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Last year, the landscape of IPO opportunities for ambitious, growth-hungry Indian companies was dramatically changed when the Direct Overseas Listing Policy was introduced.

Currently, the direct listing of securities by Indian companies is allowed; however, not without hurdles which the Indian government are taking into consideration. The Indian government has been in talks about amending legislations to ensure a smooth transaction of stock exchange outside of the country.

The listing of Indian entities in foreign stock exchanges will likely increase India’s competitive edge in what is already a rapidly growing economy. India added 54 unicorns in 2021 alone, and as the City of London attracts so much domestic and international capital, it is expected that many of these unicorns and ‘soonicorns’ will go public in the UK.

London’s track record of supporting Indian companies

The London Stock Exchange has a strong historic legacy of supporting Indian companies. Since the mid 1990’s, 71 Indian companies have tapped London’s equity markets and raised £8.5bn ($14.5 bn). However, India has also had rigid control of its domestic superstar startups, only allowing them to go public in India.

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It is not just unicorns that are creating excitement in the London market either – Jaguar Land Rover, part of India’s Tata Motors, may also list in London in 2022, although according to broker IG, “optimism surrounding JLR’s IPO has dwindled as a result of declining diesel sales, a drop in Chinese demand, and more recently, the coronavirus crisis.”

Scrapping India’s controls would not only provide a further boost for Indian companies by reaching a wider base of investors with deeper pockets; but more importantly, it would benefit the City of London, its stock exchange, and ultimately, the UK at large – further cementing it as the international hub of tech IPOs.

“Startups in India have gone from strength to strength, receiving record-breaking capital and transforming this into both growth and returns on investors’ capital – ultimately producing 54 unicorns in 2021 alone,” explains Nayan Gala, founder of JPIN, an investment bank for start ups.  “It is great news for these ambitious companies that the Modi Government will be looking to loosen the restrictive laws around IPOs, as international IPOs mean more international investors, and therefore more investors in general.”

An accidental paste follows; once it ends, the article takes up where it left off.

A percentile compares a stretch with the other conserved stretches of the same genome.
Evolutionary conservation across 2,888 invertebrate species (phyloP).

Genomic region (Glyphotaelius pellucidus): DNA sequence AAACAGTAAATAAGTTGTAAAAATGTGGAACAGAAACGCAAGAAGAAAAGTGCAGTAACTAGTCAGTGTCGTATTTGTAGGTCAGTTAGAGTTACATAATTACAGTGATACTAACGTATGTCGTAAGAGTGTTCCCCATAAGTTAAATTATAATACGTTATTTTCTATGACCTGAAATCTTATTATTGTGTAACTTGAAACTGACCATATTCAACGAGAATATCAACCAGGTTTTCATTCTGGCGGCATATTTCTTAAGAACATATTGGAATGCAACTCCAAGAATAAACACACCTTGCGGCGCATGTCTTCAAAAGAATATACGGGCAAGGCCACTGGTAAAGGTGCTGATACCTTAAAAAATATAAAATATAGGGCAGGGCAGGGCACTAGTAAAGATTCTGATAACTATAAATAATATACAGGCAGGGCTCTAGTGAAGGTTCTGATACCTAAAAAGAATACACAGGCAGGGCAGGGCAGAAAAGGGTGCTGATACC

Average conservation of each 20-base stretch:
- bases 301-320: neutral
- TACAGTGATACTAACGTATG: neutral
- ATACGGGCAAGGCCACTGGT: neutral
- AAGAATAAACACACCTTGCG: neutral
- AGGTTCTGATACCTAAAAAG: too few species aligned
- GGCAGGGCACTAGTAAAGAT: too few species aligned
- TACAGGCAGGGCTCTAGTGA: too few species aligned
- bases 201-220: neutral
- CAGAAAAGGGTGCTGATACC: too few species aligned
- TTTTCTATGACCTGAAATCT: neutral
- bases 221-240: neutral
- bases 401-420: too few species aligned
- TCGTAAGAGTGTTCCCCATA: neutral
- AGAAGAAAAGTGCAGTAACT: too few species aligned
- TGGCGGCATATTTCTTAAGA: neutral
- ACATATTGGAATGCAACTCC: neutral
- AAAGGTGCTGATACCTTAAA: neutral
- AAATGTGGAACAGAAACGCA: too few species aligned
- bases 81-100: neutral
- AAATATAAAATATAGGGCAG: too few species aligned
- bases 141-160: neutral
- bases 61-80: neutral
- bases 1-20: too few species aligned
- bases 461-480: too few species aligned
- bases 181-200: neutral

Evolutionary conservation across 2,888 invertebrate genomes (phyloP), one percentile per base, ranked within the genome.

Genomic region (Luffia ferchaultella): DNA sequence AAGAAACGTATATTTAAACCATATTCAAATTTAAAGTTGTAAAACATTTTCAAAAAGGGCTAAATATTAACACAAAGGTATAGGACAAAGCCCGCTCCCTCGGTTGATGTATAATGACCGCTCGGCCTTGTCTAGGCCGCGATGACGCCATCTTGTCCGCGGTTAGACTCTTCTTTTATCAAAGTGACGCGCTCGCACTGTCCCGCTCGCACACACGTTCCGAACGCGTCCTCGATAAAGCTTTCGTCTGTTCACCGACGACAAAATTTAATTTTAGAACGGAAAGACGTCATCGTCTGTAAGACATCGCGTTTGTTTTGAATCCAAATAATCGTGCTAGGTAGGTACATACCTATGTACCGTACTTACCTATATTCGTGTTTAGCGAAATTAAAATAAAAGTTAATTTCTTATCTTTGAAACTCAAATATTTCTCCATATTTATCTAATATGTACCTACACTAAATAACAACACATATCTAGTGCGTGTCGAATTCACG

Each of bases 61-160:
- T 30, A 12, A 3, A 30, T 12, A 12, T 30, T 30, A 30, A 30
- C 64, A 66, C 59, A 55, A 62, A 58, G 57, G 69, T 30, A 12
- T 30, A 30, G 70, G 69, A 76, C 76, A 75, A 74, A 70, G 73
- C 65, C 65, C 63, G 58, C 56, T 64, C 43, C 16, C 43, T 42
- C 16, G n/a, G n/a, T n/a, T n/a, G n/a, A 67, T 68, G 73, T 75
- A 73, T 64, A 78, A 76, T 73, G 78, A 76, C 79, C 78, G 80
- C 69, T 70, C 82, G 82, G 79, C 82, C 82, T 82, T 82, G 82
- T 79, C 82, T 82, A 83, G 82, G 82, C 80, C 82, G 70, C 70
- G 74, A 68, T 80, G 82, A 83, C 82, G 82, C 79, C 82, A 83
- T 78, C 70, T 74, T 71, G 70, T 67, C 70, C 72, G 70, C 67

London is the world’s most international stock exchange, with nearly 40% of its listed companies being from outside the UK. 2021 saw a record year for IPOs since 2014, with the LSE being the largest IPO hub behind the US and China.

India’s massive startup ecosystem

India has the world’s third largest startup ecosystem, and 2021 saw them raise $16.9 billion of capital – second only to China. With so much capital, and a government enthusiastic and sympathetic to small businesses and their abilities to grow and innovate, it is likely this string of successful startups will only continue.

“The UK will benefit too, as many of these startups will look to go public in London – providing a boost to publicity, stock volume, and therefore stock value, as well as the firms that service these listings,” says Gala at JPIN. “There is also an increased chance that these companies may expand into the UK after their (hopefully) successful listing – again, giving the UK a further boost.”

Related

Please note this article does not constitute investment advice. Investors are encouraged to do their own research beforehand or consult a professional advisor.

Stuart Fieldhouse

Stuart Fieldhouse

Stuart Fieldhouse has spent 25 years in journalism and marketing, including as a wealth management editor for the Financial Times group, covering capital markets and international private banking, and as an investment banking correspondent for Euromoney in Hong Kong. He was the founder editor of The Hedge Fund Journal.

Stuart has worked at CMC Markets, supporting the re-launch of its global financial spread betting and CFD trading platforms. He is also the author of two books on trading, published by Financial Times Pearson. Based in The Armchair Trader’s London office, Stuart continues to advise fund managers, private banks, family offices and other financial institutions.

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